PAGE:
Is Fear of Sharia the New Red Scare?
From The Mark
by Hamed Aleaziz Journalist.
A proposed Tennessee law could criminalize religious gatherings of two or more Muslims.
In the aftermath of the death of Osama bin Laden, an outpouring of hope and relief swept across the United States. After 10 years, the U.S. had finally found the man responsible for 9-11, and, naturally, people were in a celebratory mood. For American Muslims, bin Laden’s death marked an opportunity for people to move past the suspicious, often xenophobic attitudes toward Islam in the U.S. One American Muslim, a college student named Umar Issa, told The Associated Press, “His death brings an opportunity for understanding between Americans and Muslims. I’m happy about that. The discrimination I’ve faced, my friends have faced – it’s time for that to come to an end.”
Unfortunately for Issa and other American Muslims, the election in 2012 could make the coming year an even worse time to be a Muslim in the U.S. A select group of politicians and media outlets are dividing Americans, painting Muslims in the U.S. as a “threatening” group. This type of suspicion and prejudice threatens the American ideal, which relies on its diverse citizenship working together, rather than against one another.
The media, always eager to stir up sensationalist drama, are particularly keen on controversy during election seasons. If the events of the past year are any indication, Sharia law and its “threat” to Americans could become another fringe issue that receives undue media attention. (Remember the situation with Rev. Jeremiah Wright?) The presumed threat is that Sharia law, or Islamic jurisprudence, could somehow be implemented in the U.S., leading to a Taliban-like takeover of the American justice system. This ludicrous idea has members of the GOP increasingly concerned about “radical” Muslims and their supposed potential to violently shift U.S. politics. What’s lost in the debate is that the American Constitution already guards against the implementation of religious law in any form.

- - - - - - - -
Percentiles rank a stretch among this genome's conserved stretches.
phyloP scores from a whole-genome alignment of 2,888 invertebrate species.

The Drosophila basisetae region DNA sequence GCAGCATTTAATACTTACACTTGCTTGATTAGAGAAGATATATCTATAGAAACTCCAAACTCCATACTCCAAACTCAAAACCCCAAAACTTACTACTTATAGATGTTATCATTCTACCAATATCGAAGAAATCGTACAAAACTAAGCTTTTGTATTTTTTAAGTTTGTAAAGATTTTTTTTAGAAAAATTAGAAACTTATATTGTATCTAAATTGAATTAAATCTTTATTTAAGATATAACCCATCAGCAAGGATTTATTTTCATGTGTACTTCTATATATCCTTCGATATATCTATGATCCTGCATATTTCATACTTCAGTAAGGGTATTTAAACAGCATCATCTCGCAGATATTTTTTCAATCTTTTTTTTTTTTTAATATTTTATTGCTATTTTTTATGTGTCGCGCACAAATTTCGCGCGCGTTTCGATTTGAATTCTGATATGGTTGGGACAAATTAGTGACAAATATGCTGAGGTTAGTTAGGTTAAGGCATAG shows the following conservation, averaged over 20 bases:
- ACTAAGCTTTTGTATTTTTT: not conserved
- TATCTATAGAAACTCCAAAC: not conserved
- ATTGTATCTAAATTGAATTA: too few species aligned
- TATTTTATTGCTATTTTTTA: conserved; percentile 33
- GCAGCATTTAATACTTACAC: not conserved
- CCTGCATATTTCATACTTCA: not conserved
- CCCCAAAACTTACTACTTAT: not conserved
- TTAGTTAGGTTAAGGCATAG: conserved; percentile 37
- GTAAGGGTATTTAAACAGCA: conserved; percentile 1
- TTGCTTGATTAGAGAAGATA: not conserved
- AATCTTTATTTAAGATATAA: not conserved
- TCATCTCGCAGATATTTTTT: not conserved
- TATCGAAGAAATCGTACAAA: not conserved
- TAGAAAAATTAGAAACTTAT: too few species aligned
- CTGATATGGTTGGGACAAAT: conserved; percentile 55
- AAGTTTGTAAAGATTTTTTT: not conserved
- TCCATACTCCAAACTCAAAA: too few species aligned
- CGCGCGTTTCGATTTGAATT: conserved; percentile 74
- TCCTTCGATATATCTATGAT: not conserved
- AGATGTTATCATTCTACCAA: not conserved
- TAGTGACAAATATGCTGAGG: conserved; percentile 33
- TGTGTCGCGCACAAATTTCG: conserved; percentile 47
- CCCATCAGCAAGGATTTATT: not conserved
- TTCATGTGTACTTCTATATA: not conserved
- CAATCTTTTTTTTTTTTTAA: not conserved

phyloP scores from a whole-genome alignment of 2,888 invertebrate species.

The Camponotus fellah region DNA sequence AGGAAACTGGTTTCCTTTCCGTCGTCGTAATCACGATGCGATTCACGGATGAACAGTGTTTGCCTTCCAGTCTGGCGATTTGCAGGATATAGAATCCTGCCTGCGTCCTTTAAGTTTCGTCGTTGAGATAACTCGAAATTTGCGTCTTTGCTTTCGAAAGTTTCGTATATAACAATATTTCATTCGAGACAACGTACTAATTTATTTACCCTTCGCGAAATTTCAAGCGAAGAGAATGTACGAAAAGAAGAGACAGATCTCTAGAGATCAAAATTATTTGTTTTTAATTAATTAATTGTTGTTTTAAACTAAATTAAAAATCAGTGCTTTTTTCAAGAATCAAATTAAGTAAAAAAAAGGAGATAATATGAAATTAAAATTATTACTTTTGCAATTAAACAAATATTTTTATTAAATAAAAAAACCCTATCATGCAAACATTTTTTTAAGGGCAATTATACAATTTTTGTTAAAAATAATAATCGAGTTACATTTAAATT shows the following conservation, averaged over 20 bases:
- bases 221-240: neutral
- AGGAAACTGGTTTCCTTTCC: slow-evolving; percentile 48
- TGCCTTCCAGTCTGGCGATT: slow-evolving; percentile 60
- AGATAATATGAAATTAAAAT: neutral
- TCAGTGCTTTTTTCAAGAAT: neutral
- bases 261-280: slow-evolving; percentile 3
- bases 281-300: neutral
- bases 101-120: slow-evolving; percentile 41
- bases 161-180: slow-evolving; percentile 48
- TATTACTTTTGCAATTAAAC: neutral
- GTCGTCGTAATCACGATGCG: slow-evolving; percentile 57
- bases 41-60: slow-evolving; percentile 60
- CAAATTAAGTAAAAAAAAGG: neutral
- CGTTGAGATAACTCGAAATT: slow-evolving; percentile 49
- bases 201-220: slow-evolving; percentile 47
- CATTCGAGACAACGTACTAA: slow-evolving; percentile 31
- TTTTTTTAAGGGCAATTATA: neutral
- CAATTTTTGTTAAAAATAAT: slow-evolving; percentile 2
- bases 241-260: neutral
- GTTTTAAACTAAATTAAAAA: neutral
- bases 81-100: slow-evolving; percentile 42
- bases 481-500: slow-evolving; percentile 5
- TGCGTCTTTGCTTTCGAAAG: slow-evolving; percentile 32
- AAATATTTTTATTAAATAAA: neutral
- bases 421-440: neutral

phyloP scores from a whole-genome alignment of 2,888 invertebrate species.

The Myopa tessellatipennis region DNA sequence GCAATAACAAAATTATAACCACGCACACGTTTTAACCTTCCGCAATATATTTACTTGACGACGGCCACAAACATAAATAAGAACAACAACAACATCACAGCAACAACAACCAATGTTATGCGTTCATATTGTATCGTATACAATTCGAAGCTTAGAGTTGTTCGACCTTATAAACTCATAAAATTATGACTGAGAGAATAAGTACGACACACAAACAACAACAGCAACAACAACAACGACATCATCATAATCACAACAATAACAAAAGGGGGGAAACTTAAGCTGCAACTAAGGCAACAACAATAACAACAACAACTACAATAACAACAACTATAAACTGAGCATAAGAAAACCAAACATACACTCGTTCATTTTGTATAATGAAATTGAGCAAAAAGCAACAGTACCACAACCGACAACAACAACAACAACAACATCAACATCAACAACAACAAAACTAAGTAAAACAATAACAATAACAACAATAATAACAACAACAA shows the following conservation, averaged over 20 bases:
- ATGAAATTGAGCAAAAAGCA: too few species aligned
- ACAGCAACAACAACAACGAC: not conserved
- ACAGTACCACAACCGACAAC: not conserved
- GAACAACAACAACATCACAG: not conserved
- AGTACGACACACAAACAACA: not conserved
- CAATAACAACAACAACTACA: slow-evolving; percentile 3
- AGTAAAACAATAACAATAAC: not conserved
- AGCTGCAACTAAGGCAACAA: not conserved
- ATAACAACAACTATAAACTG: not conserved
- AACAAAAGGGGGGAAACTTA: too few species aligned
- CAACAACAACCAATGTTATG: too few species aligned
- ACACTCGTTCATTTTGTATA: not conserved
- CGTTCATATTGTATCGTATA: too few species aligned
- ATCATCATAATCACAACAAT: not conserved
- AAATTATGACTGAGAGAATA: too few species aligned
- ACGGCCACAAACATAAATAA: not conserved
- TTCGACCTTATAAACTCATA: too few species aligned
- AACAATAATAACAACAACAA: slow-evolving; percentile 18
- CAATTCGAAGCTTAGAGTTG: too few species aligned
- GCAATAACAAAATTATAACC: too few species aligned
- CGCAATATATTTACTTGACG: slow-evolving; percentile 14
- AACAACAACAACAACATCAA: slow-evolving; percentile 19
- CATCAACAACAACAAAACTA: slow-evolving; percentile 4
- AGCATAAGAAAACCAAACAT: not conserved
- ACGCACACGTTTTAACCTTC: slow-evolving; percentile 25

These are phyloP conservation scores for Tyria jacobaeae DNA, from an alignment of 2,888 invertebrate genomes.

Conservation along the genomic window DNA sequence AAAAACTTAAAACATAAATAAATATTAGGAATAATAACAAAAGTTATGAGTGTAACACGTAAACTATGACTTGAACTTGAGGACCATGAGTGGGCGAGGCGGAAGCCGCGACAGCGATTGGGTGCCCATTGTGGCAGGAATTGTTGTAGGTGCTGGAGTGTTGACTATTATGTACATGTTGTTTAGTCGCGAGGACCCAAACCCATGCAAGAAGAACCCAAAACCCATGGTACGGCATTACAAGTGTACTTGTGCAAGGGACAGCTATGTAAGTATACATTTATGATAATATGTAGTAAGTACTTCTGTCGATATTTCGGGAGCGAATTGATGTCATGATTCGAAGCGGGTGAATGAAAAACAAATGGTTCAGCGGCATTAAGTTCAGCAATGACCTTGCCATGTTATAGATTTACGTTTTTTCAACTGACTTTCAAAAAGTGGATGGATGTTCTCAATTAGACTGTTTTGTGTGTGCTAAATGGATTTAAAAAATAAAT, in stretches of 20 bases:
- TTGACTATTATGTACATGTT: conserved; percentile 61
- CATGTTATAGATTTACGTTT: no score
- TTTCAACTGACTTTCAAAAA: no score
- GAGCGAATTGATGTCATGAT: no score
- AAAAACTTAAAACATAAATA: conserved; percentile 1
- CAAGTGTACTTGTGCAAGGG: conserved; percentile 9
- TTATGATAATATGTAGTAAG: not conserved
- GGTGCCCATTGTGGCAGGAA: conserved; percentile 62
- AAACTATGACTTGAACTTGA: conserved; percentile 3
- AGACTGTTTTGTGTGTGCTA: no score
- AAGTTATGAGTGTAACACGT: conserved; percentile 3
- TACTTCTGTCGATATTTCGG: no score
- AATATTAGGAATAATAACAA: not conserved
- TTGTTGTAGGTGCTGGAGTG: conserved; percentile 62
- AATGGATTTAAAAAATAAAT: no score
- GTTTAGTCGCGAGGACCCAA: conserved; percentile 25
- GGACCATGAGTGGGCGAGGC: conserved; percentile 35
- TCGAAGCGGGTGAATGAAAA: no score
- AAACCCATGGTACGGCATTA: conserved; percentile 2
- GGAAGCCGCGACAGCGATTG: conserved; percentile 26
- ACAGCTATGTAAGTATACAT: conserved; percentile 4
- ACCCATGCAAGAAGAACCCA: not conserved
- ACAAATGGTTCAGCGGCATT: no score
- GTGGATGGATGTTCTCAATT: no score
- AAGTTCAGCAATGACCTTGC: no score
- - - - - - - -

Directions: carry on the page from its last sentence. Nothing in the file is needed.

On May 10, Politico reported that “invoking Sharia and casting it as a growing danger at odds with American principles has become a rallying cry for conservatives.” Candidates like Newt Gingrich, Herman Cain, Michele Bachman, and Rick Santorum have already singled out “creeping” Sharia as a serious threat to the U.S. The media have been quick to join the conversation, making the “fear” seem more real and widespread than it actually is. Unfortunately, the supposed fear is being manipulated to pave the way for draconian laws that pose significant consequences for American Muslims’ civil liberties.
Even members of Congress, like Rep. Peter King (R-N.Y.), have held congressional investigations into the threat posed by “radicalized” Muslims in the U.S. Such debates perpetuate xenophobia. In March, two Muslim men on their way to a conference on Islamophobia were kicked off of a Delta Air Lines flight because the pilot was uncomfortable with them being onboard. In the same week, a Muslim woman was kicked off of a Southwest Airlines flight in a similar manner. A dozen American states have proposed legislation to “curb the influence” of Sharia law. In the case of Oklahoma, such legislation has passed – though a judge temporarily prevented the state from enforcing the law.
Tennessee recently passed a law in both chambers of its legislature that would make practising Islam in groups of two or more a “Sharia organization.” The proposed law would render such a practice illegal, with a punishment of up to a 15-year prison term. While it still needs to jump through additional hoops in order to become law, the proposition of such legislation in the first place suggests the ease with which American Muslims’ civil liberties could be infringed upon given the current climate. With the country’s current high unemployment rate, the conspiratorial hallucinations of the Republican candidates may win the attention of frustrated, unemployed Americans.
In the Netherlands, Geert Wilder’s anti-Islam party used similar tactics to gain seats in the Dutch parliament in 2010. If the GOP follows suit, the debate could set the U.S. back to the 1950s, when the “Red Scare” enveloped the U.S. in a debate over presumed “threats” to American ideals.
Such debates are leaving American Muslims feeling the scorn of an enflamed sector of American society. But, like in the Netherlands, xenophobic legislation and rhetoric will do nothing to alleviate the economic pains plaguing the country. Given the real challenges facing the U.S., fringe-level, bigoted discussions about irrational fears seem particularly out of place. When will the U.S. return its focus to the things that matter?